On July 12, Kaspersky Lab, a Russian cybersecurity company, published a report in Cointelegraph that said that more than $9 million in Ethereum was stolen through social engineering schemes in the past year. And it’s by no means the only attack.
Hackers seem to always be a step ahead, and the threat of cyberattacks on cryptocurrency wallets is very real. Every year, thousands of people fall victim to various types of cyberattacks including cloned sites, phishing, or fraudulent ICOs, attacks on blockchains, distribution of software for hidden mining — and many more scams. Most large cryptocurrency traders point to cyberattack as the biggest risk involved with cybercurrency, and it’s the biggest reason many people are holding back from getting involved.
If you own cryptocurrency, what can you do? Investor and entrepreneur Ouriel Ohayon says that the responsibility to protect yourself is yours: “Yes, you are in control of your own assets, but the price to pay is that you are in charge of your own security. And since most people are not security experts, they are very much often exposed — without knowing. I am always amazed to see around me how many people, even tech savvy ones, don’t take basic security measures.”
Hackers attacking crypto wallets take advantage of the main weakness in the system: human inattention and false beliefs in the security of the system. Since, according to a study by ING Bank NV and Ipsos, about 25% of the world’s population is planning on buying digital assets in the near future: this translates into a very lucrative pool of 250 billion potential victims for scammers.
Here are some problematic areas:
- Apps: Google Play and App Store apps are a big source of malware. Victims are most often Android users with the Android OS which does NOT use two-factor authentication (2FA); iPhone users are less prone to attacks but nothing is foolproof, and iOS users tend to download apps with hidden miners. To protect yourself:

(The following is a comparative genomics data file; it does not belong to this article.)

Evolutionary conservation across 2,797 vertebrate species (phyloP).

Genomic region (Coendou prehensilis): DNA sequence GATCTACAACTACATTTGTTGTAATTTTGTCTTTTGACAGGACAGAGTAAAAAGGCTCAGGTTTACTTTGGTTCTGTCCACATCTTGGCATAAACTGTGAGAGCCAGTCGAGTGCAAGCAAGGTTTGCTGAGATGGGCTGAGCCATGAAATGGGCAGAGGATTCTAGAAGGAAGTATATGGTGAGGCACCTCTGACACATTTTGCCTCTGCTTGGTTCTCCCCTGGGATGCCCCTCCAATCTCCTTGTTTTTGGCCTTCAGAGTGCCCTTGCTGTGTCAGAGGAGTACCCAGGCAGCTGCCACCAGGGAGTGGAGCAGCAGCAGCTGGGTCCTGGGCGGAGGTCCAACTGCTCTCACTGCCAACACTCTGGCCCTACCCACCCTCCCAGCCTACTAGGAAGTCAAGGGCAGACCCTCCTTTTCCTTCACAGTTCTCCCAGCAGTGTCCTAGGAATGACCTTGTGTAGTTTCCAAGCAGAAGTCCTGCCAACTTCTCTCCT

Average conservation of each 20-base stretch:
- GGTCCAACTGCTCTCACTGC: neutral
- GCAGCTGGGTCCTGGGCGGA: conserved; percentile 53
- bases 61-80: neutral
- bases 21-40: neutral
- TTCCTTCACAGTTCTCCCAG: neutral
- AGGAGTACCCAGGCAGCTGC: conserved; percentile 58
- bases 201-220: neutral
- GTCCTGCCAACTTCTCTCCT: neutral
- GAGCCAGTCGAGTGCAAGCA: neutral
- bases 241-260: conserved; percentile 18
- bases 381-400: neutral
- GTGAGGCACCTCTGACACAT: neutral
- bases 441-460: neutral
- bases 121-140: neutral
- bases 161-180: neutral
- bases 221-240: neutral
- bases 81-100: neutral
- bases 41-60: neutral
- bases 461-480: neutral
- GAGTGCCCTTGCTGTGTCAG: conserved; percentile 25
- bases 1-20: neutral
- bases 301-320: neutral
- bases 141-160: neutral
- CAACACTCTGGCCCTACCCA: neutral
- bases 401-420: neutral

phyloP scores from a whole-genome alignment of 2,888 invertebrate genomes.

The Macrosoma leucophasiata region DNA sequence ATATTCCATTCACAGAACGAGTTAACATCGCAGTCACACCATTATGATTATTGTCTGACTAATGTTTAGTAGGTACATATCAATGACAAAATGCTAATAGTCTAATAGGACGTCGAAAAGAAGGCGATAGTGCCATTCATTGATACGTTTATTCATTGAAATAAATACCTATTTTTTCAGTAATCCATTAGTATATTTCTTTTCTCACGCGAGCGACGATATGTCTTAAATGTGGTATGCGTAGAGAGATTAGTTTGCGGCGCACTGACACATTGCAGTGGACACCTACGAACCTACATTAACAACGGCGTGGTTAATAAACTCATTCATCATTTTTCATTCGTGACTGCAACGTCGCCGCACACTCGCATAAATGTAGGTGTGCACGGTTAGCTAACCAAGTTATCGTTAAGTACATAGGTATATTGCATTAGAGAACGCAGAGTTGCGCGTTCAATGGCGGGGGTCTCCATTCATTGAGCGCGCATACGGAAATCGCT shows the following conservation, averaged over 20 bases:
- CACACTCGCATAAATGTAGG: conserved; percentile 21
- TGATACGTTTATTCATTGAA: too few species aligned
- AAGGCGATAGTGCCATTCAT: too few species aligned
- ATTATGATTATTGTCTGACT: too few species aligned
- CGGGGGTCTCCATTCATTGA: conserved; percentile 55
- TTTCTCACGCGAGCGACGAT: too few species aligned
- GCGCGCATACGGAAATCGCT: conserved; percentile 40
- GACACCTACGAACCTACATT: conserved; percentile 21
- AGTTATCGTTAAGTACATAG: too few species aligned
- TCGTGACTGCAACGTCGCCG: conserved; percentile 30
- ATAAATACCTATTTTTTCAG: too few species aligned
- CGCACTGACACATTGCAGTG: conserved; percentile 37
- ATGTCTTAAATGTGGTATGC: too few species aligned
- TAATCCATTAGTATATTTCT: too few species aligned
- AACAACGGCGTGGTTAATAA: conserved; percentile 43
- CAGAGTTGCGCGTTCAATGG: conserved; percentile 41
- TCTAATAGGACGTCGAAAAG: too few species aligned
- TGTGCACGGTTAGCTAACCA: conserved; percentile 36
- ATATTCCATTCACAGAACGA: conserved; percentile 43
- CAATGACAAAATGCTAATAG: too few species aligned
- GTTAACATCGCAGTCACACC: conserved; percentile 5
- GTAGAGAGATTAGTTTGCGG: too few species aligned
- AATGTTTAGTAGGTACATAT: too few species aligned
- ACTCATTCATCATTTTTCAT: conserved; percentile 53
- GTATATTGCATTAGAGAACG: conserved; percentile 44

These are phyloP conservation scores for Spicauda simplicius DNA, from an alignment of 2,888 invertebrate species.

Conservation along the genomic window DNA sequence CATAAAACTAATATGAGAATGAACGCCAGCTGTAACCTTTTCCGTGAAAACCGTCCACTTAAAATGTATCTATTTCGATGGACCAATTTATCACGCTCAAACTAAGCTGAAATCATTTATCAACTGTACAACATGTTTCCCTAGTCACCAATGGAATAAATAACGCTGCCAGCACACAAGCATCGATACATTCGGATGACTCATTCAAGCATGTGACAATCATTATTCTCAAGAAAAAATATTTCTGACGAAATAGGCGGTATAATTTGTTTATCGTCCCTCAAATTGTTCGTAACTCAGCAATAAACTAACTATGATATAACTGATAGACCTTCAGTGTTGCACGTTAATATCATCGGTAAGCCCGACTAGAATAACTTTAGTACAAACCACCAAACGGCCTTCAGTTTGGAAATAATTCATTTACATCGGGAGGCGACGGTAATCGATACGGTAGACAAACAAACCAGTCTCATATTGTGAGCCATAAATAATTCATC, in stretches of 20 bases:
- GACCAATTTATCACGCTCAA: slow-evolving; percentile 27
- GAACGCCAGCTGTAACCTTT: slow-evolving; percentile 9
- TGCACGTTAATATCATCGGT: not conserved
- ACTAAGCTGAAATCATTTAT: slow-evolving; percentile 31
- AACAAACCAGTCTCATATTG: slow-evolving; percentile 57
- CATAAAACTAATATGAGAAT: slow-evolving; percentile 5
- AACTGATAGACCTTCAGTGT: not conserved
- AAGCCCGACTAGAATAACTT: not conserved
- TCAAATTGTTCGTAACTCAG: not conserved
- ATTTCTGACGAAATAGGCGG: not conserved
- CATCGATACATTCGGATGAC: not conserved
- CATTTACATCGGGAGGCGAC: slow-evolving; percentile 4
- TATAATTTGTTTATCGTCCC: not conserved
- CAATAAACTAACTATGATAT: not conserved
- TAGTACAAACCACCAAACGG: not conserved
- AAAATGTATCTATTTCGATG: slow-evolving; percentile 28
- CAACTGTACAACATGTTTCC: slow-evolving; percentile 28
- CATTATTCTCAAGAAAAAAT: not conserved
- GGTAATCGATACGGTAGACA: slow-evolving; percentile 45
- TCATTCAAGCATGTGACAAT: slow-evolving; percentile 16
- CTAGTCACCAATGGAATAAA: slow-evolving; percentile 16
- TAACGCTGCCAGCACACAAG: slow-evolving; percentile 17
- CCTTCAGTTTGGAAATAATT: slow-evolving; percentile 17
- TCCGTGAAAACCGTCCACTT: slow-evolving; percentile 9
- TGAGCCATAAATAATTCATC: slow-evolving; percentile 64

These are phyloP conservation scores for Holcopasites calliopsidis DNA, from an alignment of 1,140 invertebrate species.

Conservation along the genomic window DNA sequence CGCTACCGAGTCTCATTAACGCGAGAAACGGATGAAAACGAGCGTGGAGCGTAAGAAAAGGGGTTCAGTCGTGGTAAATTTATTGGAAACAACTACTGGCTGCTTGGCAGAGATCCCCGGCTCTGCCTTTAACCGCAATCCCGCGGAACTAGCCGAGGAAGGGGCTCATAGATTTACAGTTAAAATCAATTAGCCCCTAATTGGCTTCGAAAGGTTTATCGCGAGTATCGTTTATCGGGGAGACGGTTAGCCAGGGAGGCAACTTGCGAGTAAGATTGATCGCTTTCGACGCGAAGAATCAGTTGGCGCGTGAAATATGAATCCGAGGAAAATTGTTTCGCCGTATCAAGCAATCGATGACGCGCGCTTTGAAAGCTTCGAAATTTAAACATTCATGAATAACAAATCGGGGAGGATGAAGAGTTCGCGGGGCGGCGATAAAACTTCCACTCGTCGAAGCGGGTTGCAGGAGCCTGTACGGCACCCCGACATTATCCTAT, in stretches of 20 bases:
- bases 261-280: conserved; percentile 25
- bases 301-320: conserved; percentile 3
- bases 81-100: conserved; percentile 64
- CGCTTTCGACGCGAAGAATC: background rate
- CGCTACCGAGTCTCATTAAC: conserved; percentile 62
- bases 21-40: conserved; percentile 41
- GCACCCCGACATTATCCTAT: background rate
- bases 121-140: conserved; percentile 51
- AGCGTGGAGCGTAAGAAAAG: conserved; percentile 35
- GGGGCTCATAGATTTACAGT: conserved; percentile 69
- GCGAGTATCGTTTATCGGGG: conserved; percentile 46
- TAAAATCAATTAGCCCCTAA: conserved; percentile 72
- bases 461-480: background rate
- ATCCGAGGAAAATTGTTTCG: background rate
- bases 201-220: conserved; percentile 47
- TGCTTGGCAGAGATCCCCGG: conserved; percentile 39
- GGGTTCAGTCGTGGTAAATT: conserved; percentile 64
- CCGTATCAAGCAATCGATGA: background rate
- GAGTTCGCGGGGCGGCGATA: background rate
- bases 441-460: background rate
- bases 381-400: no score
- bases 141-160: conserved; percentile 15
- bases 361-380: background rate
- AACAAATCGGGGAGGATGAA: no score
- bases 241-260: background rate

- Don’t install mobile apps unless you really need them
- Checks the links to apps on their official sites (if anything smells fishy, it is)
- Make sure you add 2FA to all of your smartphone apps
- Use a separate browser for all of your cryptocurrency transactions and operations or better yet, get a separate PC or smartphone dedicated to crypto trading
- Do not download any crypto add-ons
- Download antivirus software and install network protection
- Slack Bots: Hackers create a bot on Slack that notifies users about problems; the victim is urged to click the link and enter a private key, at which point their information is stolen. Users usually spot bots quickly and block them, but the scam does work on the unsuspecting user. To protect yourself:
- Report and block Slack bots
- Use antivirus software
- Ignore the bots’ activity
- Public Wi-Fi: hackers are good at accessing information downloaded or sent through a public network, such as those found at airports and hotels. To protect yourself:
- Never, ever perform crypto transactions through public Wi-Fi; better yet, don’t use public Wi-Fi unless absolutely necessary
- Regularly update the firmware on your own router
- SMS Authentication: Many users use mobile authentication because it’s easy. However, it is extremely easy for hackers to intercept an SMS with a password confirmation. To protect yourself:
- Give up 2FA via SMS if the password is sent in the text
- Use a two-factor software solution
- Turn off call forwarding
- Site clones and phishing: these are oldies but goodies – clearly they still work or hackers would not be using them. Hackers create full copies of original sites on domains that are off by just one letter – barely noticeable to the casual observer – and once the victim enters the site and enters their password and secret key, the information is stolen. In phishing, the hackers send an email that forces you to click the link and enter your personal data. According to Chainalysis, phishers have already stolen $225 million in cryptocurrency. To protect yourself:
- Never, ever interact with any crypto-related sites that do not have an HTTPS protocol
- When receiving messages from crypto-related sources, copy the link to your browser and carefully compare it to the original site
- If anything at all seems suspicious, do not open the email, report it as spam, and delete it from your inbox
The good news is that cryptocurrency users are, thankfully, becoming more savvy about security; the bad news is that hackers are always innovating. Your best defense is careful attention to the crypto-related sites and entities you interact with, and making sure that you never divulge your personal information.
Bryan Wallace, Google Small Business Advisor says, “Encryption, anti-virus software, and multi-factor identification will only keep your assets safe to a point; they key is preventive measures and simple common sense.”